In absolute terms gold continues to reach new levels of expensiveness in GBP terms when looking back over historic average monthly data since 1979. However there has been a lot of inflation over this period and so as always I will look at the real (inflation) adjusted price of gold over this period which is my first chart today. The inflation dataset that I will use is the UK retail prices index (RPI).
This chart shows a very different story. Since 1979 we have seen two month average higher real peaks. The first was £840.50 in 1983 and the second was £1042.91 back in 1980. These peaks are 14% and 41% higher respectively than today’s price of £739.12 suggesting that there is still plenty of potential upside.
The trend line of the chart suggest gold today at only £252.79 and the historical average real gold price from 1979 is £430.09. So by both these measures gold looks over priced in GBP terms.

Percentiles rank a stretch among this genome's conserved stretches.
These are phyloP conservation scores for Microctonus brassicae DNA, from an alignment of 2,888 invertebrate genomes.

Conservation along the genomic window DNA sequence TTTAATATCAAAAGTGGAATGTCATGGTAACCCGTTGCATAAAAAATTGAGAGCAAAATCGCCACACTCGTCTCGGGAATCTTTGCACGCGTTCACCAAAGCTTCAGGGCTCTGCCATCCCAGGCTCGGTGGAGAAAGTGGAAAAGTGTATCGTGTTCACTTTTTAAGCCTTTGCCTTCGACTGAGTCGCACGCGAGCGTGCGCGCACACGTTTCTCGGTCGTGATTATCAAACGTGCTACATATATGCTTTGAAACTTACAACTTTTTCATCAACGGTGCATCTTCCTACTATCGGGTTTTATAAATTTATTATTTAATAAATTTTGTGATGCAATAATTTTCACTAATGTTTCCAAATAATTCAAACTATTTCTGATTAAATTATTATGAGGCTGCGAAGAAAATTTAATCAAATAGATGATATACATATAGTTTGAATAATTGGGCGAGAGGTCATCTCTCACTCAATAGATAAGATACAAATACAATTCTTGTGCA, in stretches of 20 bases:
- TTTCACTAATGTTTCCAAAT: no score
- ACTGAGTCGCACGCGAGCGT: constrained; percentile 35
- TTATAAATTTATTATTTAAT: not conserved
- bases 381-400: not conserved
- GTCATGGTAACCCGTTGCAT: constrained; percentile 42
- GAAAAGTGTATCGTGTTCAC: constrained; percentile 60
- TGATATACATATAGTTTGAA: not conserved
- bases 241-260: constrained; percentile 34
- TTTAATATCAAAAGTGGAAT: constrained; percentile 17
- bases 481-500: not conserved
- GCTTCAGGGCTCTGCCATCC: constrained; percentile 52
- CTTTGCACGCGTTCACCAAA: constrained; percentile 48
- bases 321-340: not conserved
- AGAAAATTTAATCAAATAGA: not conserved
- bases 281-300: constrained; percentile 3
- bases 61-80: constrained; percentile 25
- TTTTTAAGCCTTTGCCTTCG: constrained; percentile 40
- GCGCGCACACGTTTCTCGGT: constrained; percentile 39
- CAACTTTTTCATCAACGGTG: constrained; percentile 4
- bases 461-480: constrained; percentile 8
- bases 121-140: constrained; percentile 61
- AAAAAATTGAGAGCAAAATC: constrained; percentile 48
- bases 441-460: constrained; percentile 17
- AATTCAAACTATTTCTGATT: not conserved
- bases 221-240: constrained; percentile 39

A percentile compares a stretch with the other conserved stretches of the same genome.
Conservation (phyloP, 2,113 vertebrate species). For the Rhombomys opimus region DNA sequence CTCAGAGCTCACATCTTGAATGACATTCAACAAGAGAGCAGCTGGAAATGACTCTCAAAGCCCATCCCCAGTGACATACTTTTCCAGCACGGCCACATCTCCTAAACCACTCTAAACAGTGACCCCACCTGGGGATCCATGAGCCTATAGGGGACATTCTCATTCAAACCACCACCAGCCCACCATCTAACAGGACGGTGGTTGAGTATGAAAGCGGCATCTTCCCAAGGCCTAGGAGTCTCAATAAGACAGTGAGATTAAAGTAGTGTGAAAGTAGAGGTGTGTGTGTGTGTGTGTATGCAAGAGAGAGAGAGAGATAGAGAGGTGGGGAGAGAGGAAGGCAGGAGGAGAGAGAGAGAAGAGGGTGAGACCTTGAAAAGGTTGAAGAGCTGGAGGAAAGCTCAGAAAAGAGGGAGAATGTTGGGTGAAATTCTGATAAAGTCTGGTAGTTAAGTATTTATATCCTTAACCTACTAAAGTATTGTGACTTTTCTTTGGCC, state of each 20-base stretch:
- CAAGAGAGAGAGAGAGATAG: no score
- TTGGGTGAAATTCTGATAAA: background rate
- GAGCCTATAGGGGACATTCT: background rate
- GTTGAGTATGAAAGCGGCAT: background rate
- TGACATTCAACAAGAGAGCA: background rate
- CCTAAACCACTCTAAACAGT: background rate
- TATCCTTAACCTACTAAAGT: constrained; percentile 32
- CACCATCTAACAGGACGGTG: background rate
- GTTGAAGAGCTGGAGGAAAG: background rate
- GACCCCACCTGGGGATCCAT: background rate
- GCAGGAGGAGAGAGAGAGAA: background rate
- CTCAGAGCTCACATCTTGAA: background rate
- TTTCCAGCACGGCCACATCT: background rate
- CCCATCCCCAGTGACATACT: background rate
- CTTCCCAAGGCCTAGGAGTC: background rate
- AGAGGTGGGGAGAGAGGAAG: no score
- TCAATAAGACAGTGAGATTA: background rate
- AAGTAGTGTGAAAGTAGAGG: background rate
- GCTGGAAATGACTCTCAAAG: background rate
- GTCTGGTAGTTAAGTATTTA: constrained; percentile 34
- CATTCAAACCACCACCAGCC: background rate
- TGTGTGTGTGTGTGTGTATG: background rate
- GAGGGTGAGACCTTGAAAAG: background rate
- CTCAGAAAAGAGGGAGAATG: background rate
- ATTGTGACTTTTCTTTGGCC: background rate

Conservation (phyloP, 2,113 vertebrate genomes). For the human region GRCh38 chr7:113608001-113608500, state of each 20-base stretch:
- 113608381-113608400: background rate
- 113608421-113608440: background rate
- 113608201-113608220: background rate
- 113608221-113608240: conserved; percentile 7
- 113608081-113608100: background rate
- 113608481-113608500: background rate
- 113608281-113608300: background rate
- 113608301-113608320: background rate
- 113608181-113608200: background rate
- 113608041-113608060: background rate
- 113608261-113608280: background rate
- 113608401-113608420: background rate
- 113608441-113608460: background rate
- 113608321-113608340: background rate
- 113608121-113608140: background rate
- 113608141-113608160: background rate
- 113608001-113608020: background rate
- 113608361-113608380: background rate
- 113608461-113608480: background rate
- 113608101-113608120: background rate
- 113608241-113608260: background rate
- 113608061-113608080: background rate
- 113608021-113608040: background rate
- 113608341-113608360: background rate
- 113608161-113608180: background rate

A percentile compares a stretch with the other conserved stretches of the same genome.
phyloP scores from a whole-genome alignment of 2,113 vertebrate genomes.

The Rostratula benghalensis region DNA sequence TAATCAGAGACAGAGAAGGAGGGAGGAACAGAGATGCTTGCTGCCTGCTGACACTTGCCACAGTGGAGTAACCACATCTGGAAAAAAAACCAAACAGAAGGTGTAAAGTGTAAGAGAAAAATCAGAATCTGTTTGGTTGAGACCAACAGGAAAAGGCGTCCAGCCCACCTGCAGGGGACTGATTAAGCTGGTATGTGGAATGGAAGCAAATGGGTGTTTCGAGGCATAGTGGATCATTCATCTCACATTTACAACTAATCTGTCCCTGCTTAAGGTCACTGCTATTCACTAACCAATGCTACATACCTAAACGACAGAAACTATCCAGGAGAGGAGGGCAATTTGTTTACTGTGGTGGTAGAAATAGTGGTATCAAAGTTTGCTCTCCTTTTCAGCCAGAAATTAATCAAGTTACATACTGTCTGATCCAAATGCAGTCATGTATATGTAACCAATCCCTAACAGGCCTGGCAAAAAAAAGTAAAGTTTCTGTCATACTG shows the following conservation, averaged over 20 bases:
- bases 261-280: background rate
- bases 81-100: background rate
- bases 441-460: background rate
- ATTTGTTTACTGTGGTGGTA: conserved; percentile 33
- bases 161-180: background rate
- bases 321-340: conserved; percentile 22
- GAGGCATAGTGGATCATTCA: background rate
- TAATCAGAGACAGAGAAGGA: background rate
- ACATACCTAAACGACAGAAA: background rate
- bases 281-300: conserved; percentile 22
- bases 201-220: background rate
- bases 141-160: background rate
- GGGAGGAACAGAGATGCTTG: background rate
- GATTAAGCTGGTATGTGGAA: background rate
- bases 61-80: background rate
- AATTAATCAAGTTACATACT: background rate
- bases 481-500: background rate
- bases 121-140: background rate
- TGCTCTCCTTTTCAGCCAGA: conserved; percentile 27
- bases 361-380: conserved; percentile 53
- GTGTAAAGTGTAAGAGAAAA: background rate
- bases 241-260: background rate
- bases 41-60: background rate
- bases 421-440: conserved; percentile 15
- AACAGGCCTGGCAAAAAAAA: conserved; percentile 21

My second chart today shows the price of gold in GBP divided by the average earnings index for the whole UK economy (LNMM) since 1990. This ratio shows that gold was ‘cheap’ between 1998 and 2005 (remember Gordon Brown sold 400 tons of the UK’s gold reserves between 1999 and 2002 in a series of auctions). In earnings terms gold is today around 2.5 times more expensive than that period.
As always DYOR.
Assumptions include:- Last gold price actual taken on the 16 March 2010
- All other prices are month averages.
- February and March ‘10 inflation is extrapolated.
- January, February, March ’10 average earnings (LNMM) is extrapolated.